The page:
Lastly, we collaborated with ED pharmacy leaders to create a process that would prioritize antibiotic preparation through monitoring of the electronic patient tracking system. They also used unit dosing to optimize efficiency. In some cases, delays occurred when the oncologist requested a medication not conventionally stocked in the ED pharmacy. Pharmacists were able to assist in access and rapid turnaround of the appropriate antimicrobial.
Planning the Study of the Intervention
The ED quality committee ensured leadership support and commitment for this improvement initiative. Project timelines were defined and accountability established. A team of process and subject matter experts was identified as champions for the change and was tasked with providing education to all personnel. A robust fever and neutropenia campaign was launched at a physician/nurse collaborative meeting in December 2008 where core knowledge and standards were communicated. A group brainstorming session followed where clinicians were asked to identify possible improvements. Key drivers were identified with the corresponding action plan. Nurses and physicians were asked to be the implementation arm of this initiative and operationalize these solutions at the bedside. Champions also ensured strategies were aligned with operations and deployed at all levels.
The Model for Improvement with its associated Plan-Do-Study-Act cycle was employed to test changes in iterative cycles. An automated patient identification report was created, and data were collected monthly on all eligible patients utilizing the electronic medical record. A case by case RCA was performed on patients who did not meet target goals. Real time coaching and feedback were provided by champions and positive efforts were recognized and celebrated. Results of every cycle were reviewed to evaluate the impact of strategies and determine the need for modifications. Clinicians were informed of progress monthly via e-mail and visual postings on the unit. Formal initiative updates with graphic data display were presented quarterly at a collaborative physician/nurse forum and new strategies for success were shared.
Methods of Evaluation
The population of interest consisted of all oncology patients who presented to the ED with fever within the last 24 hours and had or possibly had an ANC of <500. The guideline defines fever as an axillary temperature of ≥38.3°C (101°F) once, or ≥38.0°C (100.4°F) for more than 2 hours in a 24-hour period.1 Patients who received antibiotics within 24 hours before arrival in the ED, such as those seen at an outside location before the ED visit, were excluded.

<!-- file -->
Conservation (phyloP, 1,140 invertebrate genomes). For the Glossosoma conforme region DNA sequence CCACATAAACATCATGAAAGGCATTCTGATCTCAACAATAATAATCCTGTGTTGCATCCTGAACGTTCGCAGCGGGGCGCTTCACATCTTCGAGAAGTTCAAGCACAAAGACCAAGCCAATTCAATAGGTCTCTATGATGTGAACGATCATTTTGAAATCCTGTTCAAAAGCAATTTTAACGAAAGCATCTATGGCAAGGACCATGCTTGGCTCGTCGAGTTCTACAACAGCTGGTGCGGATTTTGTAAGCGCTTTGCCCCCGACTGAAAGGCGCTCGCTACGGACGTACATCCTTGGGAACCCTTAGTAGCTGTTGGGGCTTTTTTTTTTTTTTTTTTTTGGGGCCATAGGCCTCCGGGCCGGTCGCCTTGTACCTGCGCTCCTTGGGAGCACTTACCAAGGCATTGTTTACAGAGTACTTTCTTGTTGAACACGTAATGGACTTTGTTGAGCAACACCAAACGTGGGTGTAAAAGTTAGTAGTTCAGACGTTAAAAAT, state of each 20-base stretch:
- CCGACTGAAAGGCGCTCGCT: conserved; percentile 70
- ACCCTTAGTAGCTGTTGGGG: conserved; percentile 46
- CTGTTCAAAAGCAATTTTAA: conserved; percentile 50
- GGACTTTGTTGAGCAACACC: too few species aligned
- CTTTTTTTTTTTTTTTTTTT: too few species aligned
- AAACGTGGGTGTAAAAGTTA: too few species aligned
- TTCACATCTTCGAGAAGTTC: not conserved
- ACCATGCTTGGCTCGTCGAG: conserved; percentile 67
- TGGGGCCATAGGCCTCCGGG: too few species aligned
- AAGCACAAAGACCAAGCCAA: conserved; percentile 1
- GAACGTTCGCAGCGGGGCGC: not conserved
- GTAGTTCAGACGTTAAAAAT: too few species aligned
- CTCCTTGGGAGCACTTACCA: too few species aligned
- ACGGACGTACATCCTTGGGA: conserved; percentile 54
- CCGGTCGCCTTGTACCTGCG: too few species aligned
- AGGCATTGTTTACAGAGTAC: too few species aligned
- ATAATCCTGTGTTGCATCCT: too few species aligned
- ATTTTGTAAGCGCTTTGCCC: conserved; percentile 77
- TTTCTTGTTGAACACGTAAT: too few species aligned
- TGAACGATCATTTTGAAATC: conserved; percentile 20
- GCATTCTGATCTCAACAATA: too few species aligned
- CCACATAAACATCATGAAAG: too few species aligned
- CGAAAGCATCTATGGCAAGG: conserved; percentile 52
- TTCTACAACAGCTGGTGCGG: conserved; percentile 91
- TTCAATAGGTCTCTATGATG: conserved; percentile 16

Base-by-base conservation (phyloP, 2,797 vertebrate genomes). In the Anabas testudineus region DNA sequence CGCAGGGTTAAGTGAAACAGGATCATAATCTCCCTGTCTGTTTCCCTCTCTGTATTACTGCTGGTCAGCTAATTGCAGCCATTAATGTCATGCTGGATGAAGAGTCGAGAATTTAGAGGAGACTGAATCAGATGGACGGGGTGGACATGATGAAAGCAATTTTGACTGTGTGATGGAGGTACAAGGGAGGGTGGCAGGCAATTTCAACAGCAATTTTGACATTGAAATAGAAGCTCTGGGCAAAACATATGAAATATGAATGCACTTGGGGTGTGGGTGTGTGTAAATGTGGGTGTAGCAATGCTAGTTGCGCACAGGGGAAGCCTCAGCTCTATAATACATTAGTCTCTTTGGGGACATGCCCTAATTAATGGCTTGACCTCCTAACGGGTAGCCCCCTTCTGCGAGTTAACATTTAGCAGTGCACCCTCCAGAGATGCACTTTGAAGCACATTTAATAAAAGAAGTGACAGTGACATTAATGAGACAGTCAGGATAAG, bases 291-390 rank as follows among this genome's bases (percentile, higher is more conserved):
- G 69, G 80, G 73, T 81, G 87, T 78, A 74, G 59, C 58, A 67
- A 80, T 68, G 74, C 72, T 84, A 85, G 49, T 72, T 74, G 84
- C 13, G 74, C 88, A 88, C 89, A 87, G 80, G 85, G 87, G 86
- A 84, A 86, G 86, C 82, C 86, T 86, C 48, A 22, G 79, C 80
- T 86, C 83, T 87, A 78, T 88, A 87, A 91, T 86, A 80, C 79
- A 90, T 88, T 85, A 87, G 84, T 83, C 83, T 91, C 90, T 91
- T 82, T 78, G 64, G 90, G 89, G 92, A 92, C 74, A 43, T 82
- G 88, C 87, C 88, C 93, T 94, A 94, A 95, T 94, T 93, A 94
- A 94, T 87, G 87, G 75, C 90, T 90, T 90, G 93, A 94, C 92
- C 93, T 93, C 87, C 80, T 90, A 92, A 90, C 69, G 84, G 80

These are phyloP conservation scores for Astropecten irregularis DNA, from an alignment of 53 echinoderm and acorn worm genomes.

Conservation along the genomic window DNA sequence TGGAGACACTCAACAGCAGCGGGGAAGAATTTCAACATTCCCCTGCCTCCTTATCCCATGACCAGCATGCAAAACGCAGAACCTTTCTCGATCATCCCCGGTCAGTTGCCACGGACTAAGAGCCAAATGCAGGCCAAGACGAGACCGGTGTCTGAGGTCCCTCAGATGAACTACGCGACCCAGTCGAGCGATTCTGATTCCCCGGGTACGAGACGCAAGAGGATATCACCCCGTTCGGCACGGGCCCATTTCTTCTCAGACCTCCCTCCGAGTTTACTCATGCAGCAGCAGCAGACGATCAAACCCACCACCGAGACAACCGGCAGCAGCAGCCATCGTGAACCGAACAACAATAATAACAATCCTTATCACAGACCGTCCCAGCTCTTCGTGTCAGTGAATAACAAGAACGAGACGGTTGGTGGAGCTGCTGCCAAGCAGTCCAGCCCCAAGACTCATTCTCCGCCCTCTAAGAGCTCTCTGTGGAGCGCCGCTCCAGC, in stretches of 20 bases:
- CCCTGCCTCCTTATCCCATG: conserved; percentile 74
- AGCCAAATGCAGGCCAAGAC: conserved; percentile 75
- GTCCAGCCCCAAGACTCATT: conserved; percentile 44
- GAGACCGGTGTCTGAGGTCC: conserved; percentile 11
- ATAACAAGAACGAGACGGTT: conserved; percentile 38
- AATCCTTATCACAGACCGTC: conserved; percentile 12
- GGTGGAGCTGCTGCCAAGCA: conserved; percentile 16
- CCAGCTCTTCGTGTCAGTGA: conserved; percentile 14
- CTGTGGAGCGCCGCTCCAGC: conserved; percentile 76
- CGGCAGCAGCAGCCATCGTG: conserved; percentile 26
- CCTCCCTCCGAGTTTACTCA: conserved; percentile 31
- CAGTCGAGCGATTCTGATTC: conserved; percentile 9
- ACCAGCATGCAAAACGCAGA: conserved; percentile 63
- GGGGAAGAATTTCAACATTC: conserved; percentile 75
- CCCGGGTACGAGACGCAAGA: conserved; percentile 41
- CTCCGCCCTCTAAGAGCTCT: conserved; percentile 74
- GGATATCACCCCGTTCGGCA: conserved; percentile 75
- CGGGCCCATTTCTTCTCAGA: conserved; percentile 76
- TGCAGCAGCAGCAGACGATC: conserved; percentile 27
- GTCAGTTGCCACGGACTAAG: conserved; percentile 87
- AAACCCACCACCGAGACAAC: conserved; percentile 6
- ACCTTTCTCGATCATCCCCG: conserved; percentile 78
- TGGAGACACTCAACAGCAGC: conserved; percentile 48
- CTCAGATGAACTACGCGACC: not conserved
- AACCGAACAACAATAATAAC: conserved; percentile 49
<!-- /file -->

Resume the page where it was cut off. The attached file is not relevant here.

We sought to evaluate whether time to antibiotics improved from the preintervention period to the postintervention period. The primary outcome was the proportion of patients with known neutropenia who received antibiotics within 60 minutes of arrival. A second group included those with possible but unconfirmed neutropenia who received antibiotics within 90 minutes of arrival with a target goal of 100%. Retrospective chart reviews were conducted monthly by using an audit tool designed to track these measures. Delays identified as a “special cause” applying run chart rules were then subjected to RCA, and improvement strategies were employed to address these causes.4
For balancing measures during the improvement period, we chose to follow the timeliness of first β-agonist treatment of patients with asthma and the left without being seen (LWBS) rate. Summary statistics were calculated by using mean for continuous variables and percentage for categorical variables. χ2 statistic was used for comparisons of demographics.
We used statistical process control to monitor the process and to evaluate the impact of the intervention. Monthly averages of time to treatment and percent of patients who met target were plotted on run charts. These provided insight on high level variation in the process and were used to identify shifts or trends in the process before and after intervention. Control charts were used to plot time to treatment of consecutive patients and provided a ground level or patient to patient understanding of variation in time to treatment. The preintervention interval was October 2007 to December 2008, and the postintervention time was January 2009 to December 2010. During the preintervention period, prearrival information did not include the patients’ actual or predicted neutropenic status; therefore, the preintervention phase includes both groups. The mean time to antibiotics was calculated for the patients seen during each month and was plotted over time. We included a second analysis as above for patients in whom the neutropenic status was unknown on arrival, the possibly neutropenic group. We followed admitted patients prospectively for morbidity or mortality to determine if our intervention led to change in outcomes pre- and postintervention.